Point of view is a notorious stumbling-block for inexperienced writers who aspire to create a work of art. Like any art-form, prose fiction should exude a spirit of freedom, yet stay away from arbitrary whim. In creating literary art, point of view is indispensible.
One thing at at time
It is quite a challenge to draw readers into the ‘world’ of a story within a few paragraphs. You are easily tempted to tell all they need to know at once. Don’t do it. Relate one thing at a time.
Now, not one single ‘thing’ in a story—a face, an action, a landscape, speech—can ever be told from all angles, or from no angle at all. We may compare fiction writing to the shooting of footage for a movie-to-be, and this footage depends on the stance or the movements of a camera. Camera movements should not be random: they help build up tension, convey moods, establish the pace of events, enhance an atmosphere, and…exclude unwanted elements.
In The Last Emperor (1989), Vittorio Storario, Bertolucci’s camera man, had to avoid or hide Beijing’s current skyline while shooting the vast inner courts of the Forbidden City, where officials of the Imperial bureaucracy had convened to salute the new three-year-old ruler of China. The grandeur of this ‘historical’ scene would have been shattered, had audiences glimpsed one of Beijing’s modern highrises nearby.
Developing a point of view belongs to the basic skills of narration. Point of view helps enhance your story’s consistency on sentence and paragraph levels, and it renders the tale vivid. By virtue of the point of view, we do not merely get an account of what transpires; we aren’t merely told things; we get a sense of things happening to people. We see events and human responses unfold before our very eyes—the more so while distractions are excluded from view.
In 2046, a movie by Wong Kar Wai released in 2004 at the Cannes festival, we observe (or hear) goings-on through slits, half-closed doors, shady hallways, cracks in floorboards through which the teardrop of a spurned lover falls; only occasionally are we treated to panoramas of futuristic cityscapes – endless trains sleekly meandering though and around multi-storey edifices, in stark contrast to those murky Macao streets where the hero spends his time combating boredom. A recurring scene consists of one or two of the main characters on a balcony; but as those scenes are shot from a low angle, the balcony seems to float in mid-air, with a neon sign suggesting the sleazy hotel where the protagonist, a hack writer, resides. In brief, the work of art that is 2046 hinges on the camera’s points of view and angles of vision. Regard your pen (or cursor) as language’s equivalent of a camera, guiding a reader’s mental eye through rooms, boulevards, alleyways and even the inner worlds in your story. At times, scenes can be skipped, fast-forwarded, or yield to flashbacks. Anything goes, provided you follow the narrative’s logic.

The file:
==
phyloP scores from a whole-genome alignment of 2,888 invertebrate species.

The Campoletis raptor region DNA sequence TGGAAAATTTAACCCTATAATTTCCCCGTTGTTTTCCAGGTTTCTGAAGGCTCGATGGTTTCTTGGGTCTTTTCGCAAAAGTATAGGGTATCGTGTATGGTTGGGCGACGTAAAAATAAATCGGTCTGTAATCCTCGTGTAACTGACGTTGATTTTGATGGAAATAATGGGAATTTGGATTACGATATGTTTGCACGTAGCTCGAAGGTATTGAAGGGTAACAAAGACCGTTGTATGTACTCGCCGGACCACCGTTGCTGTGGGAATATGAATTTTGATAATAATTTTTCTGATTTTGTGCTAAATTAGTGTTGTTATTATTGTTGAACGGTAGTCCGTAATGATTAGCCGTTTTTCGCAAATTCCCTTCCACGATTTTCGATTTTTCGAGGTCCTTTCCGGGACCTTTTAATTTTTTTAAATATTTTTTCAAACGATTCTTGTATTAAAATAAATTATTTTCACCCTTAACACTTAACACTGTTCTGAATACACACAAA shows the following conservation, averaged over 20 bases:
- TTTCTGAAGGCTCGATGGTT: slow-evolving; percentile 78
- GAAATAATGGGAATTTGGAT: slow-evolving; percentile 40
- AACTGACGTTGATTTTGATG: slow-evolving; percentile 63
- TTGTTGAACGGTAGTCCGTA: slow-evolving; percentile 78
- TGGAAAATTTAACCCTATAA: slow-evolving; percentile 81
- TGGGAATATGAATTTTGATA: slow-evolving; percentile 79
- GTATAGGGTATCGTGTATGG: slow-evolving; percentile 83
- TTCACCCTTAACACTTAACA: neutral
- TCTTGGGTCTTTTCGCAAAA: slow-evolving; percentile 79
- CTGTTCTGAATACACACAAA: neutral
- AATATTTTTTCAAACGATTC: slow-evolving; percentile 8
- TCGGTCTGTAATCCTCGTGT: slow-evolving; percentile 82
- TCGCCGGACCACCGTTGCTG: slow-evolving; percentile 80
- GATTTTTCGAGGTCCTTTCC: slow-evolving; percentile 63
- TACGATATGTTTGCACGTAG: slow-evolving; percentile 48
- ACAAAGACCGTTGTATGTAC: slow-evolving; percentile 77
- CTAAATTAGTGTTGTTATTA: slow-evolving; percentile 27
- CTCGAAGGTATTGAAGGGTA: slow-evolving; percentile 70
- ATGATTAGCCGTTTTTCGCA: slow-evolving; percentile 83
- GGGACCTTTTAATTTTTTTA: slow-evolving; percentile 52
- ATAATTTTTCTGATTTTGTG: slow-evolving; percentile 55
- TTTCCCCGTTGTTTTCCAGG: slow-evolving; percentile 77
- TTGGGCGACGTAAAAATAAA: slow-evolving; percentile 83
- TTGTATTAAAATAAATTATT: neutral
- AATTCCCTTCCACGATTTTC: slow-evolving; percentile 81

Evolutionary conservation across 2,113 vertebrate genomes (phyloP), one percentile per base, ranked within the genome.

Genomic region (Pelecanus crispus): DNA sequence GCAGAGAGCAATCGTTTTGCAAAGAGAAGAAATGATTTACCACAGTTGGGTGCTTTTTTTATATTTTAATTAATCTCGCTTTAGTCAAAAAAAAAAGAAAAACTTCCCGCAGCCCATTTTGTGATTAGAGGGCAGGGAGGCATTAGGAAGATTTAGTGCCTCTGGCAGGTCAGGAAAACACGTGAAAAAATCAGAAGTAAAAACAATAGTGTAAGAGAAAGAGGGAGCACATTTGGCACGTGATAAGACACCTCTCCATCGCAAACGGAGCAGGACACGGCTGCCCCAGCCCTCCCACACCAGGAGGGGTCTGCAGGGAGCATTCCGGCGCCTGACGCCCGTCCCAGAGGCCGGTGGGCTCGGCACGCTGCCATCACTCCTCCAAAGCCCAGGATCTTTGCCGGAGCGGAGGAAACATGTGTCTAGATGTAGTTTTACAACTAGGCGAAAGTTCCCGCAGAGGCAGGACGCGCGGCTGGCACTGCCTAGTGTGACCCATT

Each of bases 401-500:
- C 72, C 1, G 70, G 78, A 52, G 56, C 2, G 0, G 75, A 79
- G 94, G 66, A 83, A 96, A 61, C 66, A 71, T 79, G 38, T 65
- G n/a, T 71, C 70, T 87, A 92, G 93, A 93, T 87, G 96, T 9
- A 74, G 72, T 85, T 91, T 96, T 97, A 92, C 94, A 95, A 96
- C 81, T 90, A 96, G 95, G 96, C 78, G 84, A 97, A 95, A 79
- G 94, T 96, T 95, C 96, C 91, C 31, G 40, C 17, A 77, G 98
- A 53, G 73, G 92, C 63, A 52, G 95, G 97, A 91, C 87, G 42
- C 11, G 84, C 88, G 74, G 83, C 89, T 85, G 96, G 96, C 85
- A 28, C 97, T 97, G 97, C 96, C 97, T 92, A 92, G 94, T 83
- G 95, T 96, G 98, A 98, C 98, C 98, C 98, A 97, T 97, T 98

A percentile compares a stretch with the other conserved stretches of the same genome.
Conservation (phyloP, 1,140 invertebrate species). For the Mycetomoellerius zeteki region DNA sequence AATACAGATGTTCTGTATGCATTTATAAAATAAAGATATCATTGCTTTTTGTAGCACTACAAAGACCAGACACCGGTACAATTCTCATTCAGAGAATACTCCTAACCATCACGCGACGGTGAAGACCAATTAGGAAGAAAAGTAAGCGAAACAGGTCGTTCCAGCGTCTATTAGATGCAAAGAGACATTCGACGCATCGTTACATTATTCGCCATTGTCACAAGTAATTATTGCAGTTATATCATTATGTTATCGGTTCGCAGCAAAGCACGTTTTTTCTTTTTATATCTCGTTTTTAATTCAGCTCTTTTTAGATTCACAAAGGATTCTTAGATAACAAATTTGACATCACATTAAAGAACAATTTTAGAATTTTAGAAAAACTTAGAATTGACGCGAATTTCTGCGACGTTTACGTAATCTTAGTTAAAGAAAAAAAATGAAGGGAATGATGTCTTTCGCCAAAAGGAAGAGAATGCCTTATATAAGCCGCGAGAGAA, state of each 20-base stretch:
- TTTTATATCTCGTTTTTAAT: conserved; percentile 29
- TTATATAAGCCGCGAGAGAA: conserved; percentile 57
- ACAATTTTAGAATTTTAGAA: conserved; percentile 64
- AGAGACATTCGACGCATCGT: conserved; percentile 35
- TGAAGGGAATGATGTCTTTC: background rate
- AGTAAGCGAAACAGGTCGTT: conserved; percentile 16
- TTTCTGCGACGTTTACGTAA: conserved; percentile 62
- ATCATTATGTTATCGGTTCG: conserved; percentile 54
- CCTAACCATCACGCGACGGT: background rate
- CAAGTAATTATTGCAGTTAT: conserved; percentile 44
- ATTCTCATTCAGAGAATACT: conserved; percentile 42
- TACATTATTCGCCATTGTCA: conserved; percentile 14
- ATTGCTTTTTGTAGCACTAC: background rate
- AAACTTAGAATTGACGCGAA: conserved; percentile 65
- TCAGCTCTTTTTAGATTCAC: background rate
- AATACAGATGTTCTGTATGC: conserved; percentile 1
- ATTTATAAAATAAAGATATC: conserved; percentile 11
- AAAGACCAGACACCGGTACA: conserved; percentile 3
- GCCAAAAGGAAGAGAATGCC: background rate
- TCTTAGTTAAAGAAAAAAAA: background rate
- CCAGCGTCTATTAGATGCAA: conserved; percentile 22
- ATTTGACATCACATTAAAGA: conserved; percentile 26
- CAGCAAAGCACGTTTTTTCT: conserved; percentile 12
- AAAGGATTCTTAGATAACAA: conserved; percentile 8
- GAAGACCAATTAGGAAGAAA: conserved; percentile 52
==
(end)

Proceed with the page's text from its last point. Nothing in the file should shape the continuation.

In movies, people who operate the camera (or cameras) are of no consequence to the film itself. Vittorrio Storario has no part of the last emperor’s world. Literary points of view, on the other hand, do not merely comprise angles of vision; they include the person or character who sees and hears whatever sound and fury the pen is coughing up; in brief, they include the narrator(s) and the inner world of the character (or characters) whose thoughts, feelings, and observations are directly evoked. Words in a story or novel, though written by the author, embody the act of narration, hence suggesting the—silent or vociferous—presence of a narrator. Unlike the flesh-and-blood writer, slaving away at his PC, the narrator partakes in the fictional set-up. Whether or not the real world is “a tale told by an idiot”, we can be sure that a fictional world is a tale told by at least one narrator.
Narrators reveal themselves by the pronouns they wield in their narrative. The narrator is the one who says “I”, “he”, “she”; rarely “you” or “we”. The narrator either enters the scene or remains behind the screen; he may have access to the mind of all characters, one character, or none, when he—who also says “he” or “she” in the telling—restricts himself to ‘objective’ rendering of what is visibly and audibly happening.
A narrator who remains behind the screen, will by definition always say ‘he’ or ‘she’—never ‘I’, lest he ruin the illusion. Of course pronouns ‘he’ or ‘she’ do not refer to the narrator; they refer to characters. By the same token, pronouns in speech uttered by the characters do not reflect the narrator’s stance; dialogue sprinkled with I’s and you’s exceeds the confines of the narrator’s perspective: it expresses thoughts, feelings, and observations of the speaker(s).
For this reason, dialogue enables the writer to add colour and depth; and to circumvent limits imposed by the point of view. However, make sure that the dialogue is part of the scene, and embedded in the narrative. Characters engaged in dialogue may utter all sorts of outrageous things while the narrator is powerless to prevent them from doing so. This opens up opportunities for drama and suspense, not to mention that spirit of freedom—without, however, ruining the fictional ruse.